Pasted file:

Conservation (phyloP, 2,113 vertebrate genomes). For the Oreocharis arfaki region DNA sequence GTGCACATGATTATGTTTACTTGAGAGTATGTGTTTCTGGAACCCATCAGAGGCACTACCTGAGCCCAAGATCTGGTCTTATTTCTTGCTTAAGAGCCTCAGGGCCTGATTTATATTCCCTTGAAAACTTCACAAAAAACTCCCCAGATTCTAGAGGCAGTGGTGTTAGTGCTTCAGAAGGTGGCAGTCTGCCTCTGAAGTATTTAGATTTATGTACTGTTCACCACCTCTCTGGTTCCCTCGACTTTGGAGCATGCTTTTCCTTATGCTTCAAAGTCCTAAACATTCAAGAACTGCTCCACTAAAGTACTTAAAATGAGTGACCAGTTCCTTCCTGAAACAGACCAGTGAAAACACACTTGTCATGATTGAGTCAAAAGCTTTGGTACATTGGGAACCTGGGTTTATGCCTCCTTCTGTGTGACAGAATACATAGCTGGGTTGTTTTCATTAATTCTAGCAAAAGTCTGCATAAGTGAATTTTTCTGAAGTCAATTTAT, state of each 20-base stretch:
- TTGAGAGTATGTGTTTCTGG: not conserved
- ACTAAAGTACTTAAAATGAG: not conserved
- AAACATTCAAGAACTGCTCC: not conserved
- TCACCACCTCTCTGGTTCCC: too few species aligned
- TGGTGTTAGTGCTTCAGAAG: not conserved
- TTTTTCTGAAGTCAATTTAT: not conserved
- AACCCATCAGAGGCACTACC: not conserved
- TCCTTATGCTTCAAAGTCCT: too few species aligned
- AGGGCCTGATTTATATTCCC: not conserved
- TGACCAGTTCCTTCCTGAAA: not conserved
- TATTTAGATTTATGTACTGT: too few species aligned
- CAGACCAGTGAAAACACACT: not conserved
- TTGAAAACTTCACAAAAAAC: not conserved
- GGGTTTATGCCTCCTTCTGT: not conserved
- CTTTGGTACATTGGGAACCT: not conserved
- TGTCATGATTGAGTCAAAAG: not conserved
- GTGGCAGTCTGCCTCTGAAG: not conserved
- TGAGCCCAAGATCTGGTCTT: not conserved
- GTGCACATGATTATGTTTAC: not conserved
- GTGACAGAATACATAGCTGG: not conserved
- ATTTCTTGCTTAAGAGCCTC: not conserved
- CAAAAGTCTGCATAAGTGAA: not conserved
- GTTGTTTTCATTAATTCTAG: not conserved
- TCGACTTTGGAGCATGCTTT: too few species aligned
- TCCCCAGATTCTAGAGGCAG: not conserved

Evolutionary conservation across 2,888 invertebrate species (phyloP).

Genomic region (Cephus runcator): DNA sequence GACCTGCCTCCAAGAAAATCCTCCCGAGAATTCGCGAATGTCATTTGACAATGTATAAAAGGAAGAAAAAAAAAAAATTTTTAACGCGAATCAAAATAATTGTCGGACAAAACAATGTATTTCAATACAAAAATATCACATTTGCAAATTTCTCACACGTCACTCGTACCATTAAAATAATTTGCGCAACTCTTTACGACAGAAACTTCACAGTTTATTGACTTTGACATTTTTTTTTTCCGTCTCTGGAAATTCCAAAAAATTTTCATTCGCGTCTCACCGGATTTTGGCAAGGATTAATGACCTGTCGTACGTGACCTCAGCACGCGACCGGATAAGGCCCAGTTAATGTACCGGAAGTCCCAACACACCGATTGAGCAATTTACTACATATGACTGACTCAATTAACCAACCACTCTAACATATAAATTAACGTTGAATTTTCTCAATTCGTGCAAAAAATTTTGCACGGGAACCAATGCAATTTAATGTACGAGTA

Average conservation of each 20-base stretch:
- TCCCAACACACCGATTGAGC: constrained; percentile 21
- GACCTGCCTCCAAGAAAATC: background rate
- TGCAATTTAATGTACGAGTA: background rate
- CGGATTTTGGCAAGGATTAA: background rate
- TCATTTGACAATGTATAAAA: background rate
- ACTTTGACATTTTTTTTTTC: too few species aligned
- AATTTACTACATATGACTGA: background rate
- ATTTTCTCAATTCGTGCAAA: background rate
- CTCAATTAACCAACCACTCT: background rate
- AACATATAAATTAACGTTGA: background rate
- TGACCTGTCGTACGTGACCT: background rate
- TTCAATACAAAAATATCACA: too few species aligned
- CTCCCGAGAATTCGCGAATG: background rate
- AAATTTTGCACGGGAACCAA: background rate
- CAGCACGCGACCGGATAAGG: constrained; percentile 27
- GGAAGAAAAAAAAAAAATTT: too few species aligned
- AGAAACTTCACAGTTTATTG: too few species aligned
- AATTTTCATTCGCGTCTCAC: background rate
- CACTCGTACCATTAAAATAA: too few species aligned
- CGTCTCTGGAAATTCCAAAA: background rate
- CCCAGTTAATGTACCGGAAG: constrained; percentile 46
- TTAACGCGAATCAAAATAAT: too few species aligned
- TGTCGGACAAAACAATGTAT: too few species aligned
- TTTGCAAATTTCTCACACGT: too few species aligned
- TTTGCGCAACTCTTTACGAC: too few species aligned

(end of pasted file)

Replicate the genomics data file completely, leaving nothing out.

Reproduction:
Conservation (phyloP, 2,113 vertebrate genomes). For the Oreocharis arfaki region DNA sequence GTGCACATGATTATGTTTACTTGAGAGTATGTGTTTCTGGAACCCATCAGAGGCACTACCTGAGCCCAAGATCTGGTCTTATTTCTTGCTTAAGAGCCTCAGGGCCTGATTTATATTCCCTTGAAAACTTCACAAAAAACTCCCCAGATTCTAGAGGCAGTGGTGTTAGTGCTTCAGAAGGTGGCAGTCTGCCTCTGAAGTATTTAGATTTATGTACTGTTCACCACCTCTCTGGTTCCCTCGACTTTGGAGCATGCTTTTCCTTATGCTTCAAAGTCCTAAACATTCAAGAACTGCTCCACTAAAGTACTTAAAATGAGTGACCAGTTCCTTCCTGAAACAGACCAGTGAAAACACACTTGTCATGATTGAGTCAAAAGCTTTGGTACATTGGGAACCTGGGTTTATGCCTCCTTCTGTGTGACAGAATACATAGCTGGGTTGTTTTCATTAATTCTAGCAAAAGTCTGCATAAGTGAATTTTTCTGAAGTCAATTTAT, state of each 20-base stretch:
- TTGAGAGTATGTGTTTCTGG: not conserved
- ACTAAAGTACTTAAAATGAG: not conserved
- AAACATTCAAGAACTGCTCC: not conserved
- TCACCACCTCTCTGGTTCCC: too few species aligned
- TGGTGTTAGTGCTTCAGAAG: not conserved
- TTTTTCTGAAGTCAATTTAT: not conserved
- AACCCATCAGAGGCACTACC: not conserved
- TCCTTATGCTTCAAAGTCCT: too few species aligned
- AGGGCCTGATTTATATTCCC: not conserved
- TGACCAGTTCCTTCCTGAAA: not conserved
- TATTTAGATTTATGTACTGT: too few species aligned
- CAGACCAGTGAAAACACACT: not conserved
- TTGAAAACTTCACAAAAAAC: not conserved
- GGGTTTATGCCTCCTTCTGT: not conserved
- CTTTGGTACATTGGGAACCT: not conserved
- TGTCATGATTGAGTCAAAAG: not conserved
- GTGGCAGTCTGCCTCTGAAG: not conserved
- TGAGCCCAAGATCTGGTCTT: not conserved
- GTGCACATGATTATGTTTAC: not conserved
- GTGACAGAATACATAGCTGG: not conserved
- ATTTCTTGCTTAAGAGCCTC: not conserved
- CAAAAGTCTGCATAAGTGAA: not conserved
- GTTGTTTTCATTAATTCTAG: not conserved
- TCGACTTTGGAGCATGCTTT: too few species aligned
- TCCCCAGATTCTAGAGGCAG: not conserved

Evolutionary conservation across 2,888 invertebrate species (phyloP).

Genomic region (Cephus runcator): DNA sequence GACCTGCCTCCAAGAAAATCCTCCCGAGAATTCGCGAATGTCATTTGACAATGTATAAAAGGAAGAAAAAAAAAAAATTTTTAACGCGAATCAAAATAATTGTCGGACAAAACAATGTATTTCAATACAAAAATATCACATTTGCAAATTTCTCACACGTCACTCGTACCATTAAAATAATTTGCGCAACTCTTTACGACAGAAACTTCACAGTTTATTGACTTTGACATTTTTTTTTTCCGTCTCTGGAAATTCCAAAAAATTTTCATTCGCGTCTCACCGGATTTTGGCAAGGATTAATGACCTGTCGTACGTGACCTCAGCACGCGACCGGATAAGGCCCAGTTAATGTACCGGAAGTCCCAACACACCGATTGAGCAATTTACTACATATGACTGACTCAATTAACCAACCACTCTAACATATAAATTAACGTTGAATTTTCTCAATTCGTGCAAAAAATTTTGCACGGGAACCAATGCAATTTAATGTACGAGTA

Average conservation of each 20-base stretch:
- TCCCAACACACCGATTGAGC: constrained; percentile 21
- GACCTGCCTCCAAGAAAATC: background rate
- TGCAATTTAATGTACGAGTA: background rate
- CGGATTTTGGCAAGGATTAA: background rate
- TCATTTGACAATGTATAAAA: background rate
- ACTTTGACATTTTTTTTTTC: too few species aligned
- AATTTACTACATATGACTGA: background rate
- ATTTTCTCAATTCGTGCAAA: background rate
- CTCAATTAACCAACCACTCT: background rate
- AACATATAAATTAACGTTGA: background rate
- TGACCTGTCGTACGTGACCT: background rate
- TTCAATACAAAAATATCACA: too few species aligned
- CTCCCGAGAATTCGCGAATG: background rate
- AAATTTTGCACGGGAACCAA: background rate
- CAGCACGCGACCGGATAAGG: constrained; percentile 27
- GGAAGAAAAAAAAAAAATTT: too few species aligned
- AGAAACTTCACAGTTTATTG: too few species aligned
- AATTTTCATTCGCGTCTCAC: background rate
- CACTCGTACCATTAAAATAA: too few species aligned
- CGTCTCTGGAAATTCCAAAA: background rate
- CCCAGTTAATGTACCGGAAG: constrained; percentile 46
- TTAACGCGAATCAAAATAAT: too few species aligned
- TGTCGGACAAAACAATGTAT: too few species aligned
- TTTGCAAATTTCTCACACGT: too few species aligned
- TTTGCGCAACTCTTTACGAC: too few species aligned